The U.S. Department of Energy’s (DOE) Argonne National Laboratory named three esteemed scientists as Argonne Distinguished Fellows in 2022. They are Amgad Elgowainy, Zein-Eddine Meziani and Rajeev Thakur.
The distinction is difficult to achieve. In addition to establishing international reputations, Argonne Distinguished Fellows must demonstrate exceptional achievements in science or engineering relevant to Argonne’s core missions. They must show critical technical leadership of major, complex, high-priority projects or programs that have an impact on the future of the laboratory or its mission. These high standards explain why only a small fraction of the lab’s research staff — approximately 3% — receive the honor.
“Argonne serves the nation by pushing the frontiers of science and technology. This year’s Argonne Distinguished Fellows are known worldwide for doing exactly that.” — Paul Kearns, Argonne director
“Argonne serves the nation by accelerating science and technology for prosperity and security,” said Argonne Director Paul Kearns. “This year’s Argonne Distinguished Fellows are known for doing exactly that. They are leaders in innovative research, impactful published work and ongoing engagement with the scientific community and industry.”
Argonne Distinguished Fellows 2022
Amgad Elgowainy is a senior scientist and group leader in Argonne’s Systems Assessment Center of the Energy Systems and Infrastructure Analysis division. He focuses on the electrification and infrastructure of clean energy systems. He is particularly known for his modeling and techno-economic and environmental life cycle analysis of hydrogen technologies, low-carbon fuels and the electrification of transportation via fuel cells and batteries. Providing economic and environmental insights, these models and simulations are used by thousands of researchers around the world. He is an expert in hydrogen technology development and deployment, and he developed several licensed patents related to hydrogen fueling methods. Elgowainy is recipient of numerous accolades from academia, government and industry. This includes a Secretary of Energy Honor Award in 2020. Elgowainy is the author or co-author of more than 200 technical publications.
Zein-Eddine Meziani is a senior scientist and group leader in medium energy physics in Argonne’s Physics division. He has published heavily in the field of nuclear physics, especially on topics related to subatomic particles (such as protons and neutrons) and the actions of the strong force between the even smaller quarks within them. He has served on a number of high-profile committees and is a highly desired invited speaker at international conferences and workshops. He is widely recognized for recent work at DOE’s Thomas Jefferson National Accelerator Facility, in which he clarified the spin structure of the proton and neutron. In that work, he shed light on the role of gluons — subatomic particles that may bind quarks together — in providing proton mass. Additionally, his repeat of his groundbreaking Coulomb sum rule experiment is expected to cement a new understanding of how atomic nuclei are made. Meziani served on the National Academies Committee to help with a U.S.-based Electron Ion Collider (EIC) Assessment. This work helped guide design and construction of an EIC at Brookhaven National Laboratory, also a DOE national laboratory.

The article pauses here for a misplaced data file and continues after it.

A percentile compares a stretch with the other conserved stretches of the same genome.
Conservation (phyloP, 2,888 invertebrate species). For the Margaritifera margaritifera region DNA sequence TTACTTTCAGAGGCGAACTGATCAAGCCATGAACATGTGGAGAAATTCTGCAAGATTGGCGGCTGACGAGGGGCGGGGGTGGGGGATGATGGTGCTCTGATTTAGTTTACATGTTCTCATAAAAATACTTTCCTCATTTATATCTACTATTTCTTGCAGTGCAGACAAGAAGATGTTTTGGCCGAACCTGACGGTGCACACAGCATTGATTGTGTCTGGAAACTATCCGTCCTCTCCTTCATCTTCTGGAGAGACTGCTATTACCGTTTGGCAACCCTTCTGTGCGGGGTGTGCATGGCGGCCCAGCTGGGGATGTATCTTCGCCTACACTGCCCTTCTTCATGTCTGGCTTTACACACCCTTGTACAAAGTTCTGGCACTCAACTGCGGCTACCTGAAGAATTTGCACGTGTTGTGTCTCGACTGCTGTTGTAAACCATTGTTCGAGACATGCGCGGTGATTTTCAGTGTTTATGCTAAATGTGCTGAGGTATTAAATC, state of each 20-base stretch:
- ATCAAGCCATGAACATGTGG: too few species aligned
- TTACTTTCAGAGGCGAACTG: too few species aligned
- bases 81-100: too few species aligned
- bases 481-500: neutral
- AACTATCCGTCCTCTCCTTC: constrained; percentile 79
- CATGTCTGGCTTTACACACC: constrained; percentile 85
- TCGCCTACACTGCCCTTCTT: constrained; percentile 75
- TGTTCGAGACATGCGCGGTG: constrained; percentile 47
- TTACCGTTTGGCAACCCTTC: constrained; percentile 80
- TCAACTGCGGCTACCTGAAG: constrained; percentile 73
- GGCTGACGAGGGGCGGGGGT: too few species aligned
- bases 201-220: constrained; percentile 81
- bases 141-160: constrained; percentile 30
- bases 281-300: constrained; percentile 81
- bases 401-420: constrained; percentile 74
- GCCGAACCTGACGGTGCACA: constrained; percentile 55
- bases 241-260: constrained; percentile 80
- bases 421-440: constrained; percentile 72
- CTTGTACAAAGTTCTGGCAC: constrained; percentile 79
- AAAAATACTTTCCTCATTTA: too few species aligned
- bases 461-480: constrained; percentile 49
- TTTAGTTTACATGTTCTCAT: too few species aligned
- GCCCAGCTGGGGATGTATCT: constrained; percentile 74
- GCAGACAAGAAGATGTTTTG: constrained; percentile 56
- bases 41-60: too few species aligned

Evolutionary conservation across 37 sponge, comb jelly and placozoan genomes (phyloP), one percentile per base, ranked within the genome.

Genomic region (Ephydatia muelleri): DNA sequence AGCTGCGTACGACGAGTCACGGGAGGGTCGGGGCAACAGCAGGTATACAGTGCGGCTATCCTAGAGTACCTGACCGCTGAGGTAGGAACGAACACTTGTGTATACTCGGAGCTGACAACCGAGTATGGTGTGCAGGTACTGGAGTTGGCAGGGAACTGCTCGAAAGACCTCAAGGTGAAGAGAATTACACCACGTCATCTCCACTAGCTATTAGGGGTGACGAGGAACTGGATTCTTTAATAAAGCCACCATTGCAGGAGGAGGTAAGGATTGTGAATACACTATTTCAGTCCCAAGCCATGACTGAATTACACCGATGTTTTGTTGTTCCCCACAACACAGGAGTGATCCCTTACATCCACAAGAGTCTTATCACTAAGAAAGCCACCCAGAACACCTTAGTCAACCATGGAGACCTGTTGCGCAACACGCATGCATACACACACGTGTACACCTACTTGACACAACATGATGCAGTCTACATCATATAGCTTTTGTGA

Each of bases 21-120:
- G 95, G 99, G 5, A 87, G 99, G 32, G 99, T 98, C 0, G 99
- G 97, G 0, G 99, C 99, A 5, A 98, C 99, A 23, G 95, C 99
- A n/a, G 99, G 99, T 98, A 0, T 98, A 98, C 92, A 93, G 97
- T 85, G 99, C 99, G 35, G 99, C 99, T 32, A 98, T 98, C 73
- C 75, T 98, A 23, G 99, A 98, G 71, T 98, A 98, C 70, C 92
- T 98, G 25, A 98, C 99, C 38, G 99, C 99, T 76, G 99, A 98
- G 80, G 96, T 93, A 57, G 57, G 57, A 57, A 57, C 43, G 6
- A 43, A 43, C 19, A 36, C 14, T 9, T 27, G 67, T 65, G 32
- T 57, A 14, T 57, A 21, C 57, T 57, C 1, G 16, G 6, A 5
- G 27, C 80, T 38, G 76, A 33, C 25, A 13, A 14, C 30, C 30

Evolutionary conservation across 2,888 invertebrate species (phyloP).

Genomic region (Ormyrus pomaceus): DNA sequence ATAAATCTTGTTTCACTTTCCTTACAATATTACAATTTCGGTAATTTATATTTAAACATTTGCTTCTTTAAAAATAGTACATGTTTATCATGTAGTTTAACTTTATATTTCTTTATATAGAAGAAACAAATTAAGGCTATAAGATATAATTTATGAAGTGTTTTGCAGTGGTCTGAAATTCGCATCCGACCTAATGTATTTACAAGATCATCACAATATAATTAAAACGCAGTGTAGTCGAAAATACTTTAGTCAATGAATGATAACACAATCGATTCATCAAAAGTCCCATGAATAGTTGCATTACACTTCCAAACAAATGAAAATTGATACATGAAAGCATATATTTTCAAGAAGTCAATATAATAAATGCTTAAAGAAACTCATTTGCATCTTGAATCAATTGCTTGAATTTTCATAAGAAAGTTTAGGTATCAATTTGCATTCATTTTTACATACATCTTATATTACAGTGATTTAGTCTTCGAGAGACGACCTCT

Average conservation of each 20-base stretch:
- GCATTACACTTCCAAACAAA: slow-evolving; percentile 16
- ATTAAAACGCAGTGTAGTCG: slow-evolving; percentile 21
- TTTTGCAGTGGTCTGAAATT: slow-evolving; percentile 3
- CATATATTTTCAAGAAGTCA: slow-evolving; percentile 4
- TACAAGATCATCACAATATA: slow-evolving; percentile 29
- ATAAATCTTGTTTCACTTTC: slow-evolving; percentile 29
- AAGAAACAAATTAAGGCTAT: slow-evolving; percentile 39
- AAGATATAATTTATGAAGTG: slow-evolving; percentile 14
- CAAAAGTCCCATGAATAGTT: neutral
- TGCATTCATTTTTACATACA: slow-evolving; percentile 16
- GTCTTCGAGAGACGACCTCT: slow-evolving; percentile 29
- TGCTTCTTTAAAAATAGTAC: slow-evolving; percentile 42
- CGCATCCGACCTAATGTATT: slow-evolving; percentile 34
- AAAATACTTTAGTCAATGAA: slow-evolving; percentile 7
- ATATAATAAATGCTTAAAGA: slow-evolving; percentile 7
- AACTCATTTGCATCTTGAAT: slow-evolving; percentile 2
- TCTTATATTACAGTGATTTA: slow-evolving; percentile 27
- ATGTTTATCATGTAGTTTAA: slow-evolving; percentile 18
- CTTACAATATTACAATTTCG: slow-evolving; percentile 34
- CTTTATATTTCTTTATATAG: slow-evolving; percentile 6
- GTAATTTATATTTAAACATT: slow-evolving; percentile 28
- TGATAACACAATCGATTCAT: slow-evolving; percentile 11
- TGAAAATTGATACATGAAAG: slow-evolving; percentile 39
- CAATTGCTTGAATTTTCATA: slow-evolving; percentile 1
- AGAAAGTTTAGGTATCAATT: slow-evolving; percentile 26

Rajeev Thakur is a senior computer scientist and deputy director of Argonne’s Data Science and Learning division. During his 27-year career at Argonne, he has conducted research that led to widely used standards for communication and input/output (I/O) in parallel programs. His research also led to open-source software (MPICH and ROMIO), which have been widely adopted by the high performance computing industry and form a critical component for parallel scientific applications on the world’s largest supercomputers. He has held a leadership role in DOE’s Exascale Computing Project, for which he was director of software technology at its inception in 2016. He continues as the program’s lead for the programming models and runtimes area. Thakur has won several best paper awards at international conferences and symposiums, including those convened by the Institute of Electrical and Electronics Engineers (IEEE), and an R&D 100 Award in 2005. He was recently named an IEEE Fellow for his long-term contributions to high performance interfaces for scalable computing systems.
Argonne National Laboratory seeks solutions to pressing national problems in science and technology. The nation’s first national laboratory, Argonne conducts leading-edge basic and applied scientific research in virtually every scientific discipline. Argonne researchers work closely with researchers from hundreds of companies, universities, and federal, state and municipal agencies to help them solve their specific problems, advance America’s scientific leadership and prepare the nation for a better future. With employees from more than 60 nations, Argonne is managed by UChicago Argonne, LLC for the U.S. Department of Energy’s Office of Science.
The U.S. Department of Energy’s Office of Science is the single largest supporter of basic research in the physical sciences in the United States and is working to address some of the most pressing challenges of our time. For more information, visit https://energy.gov/science.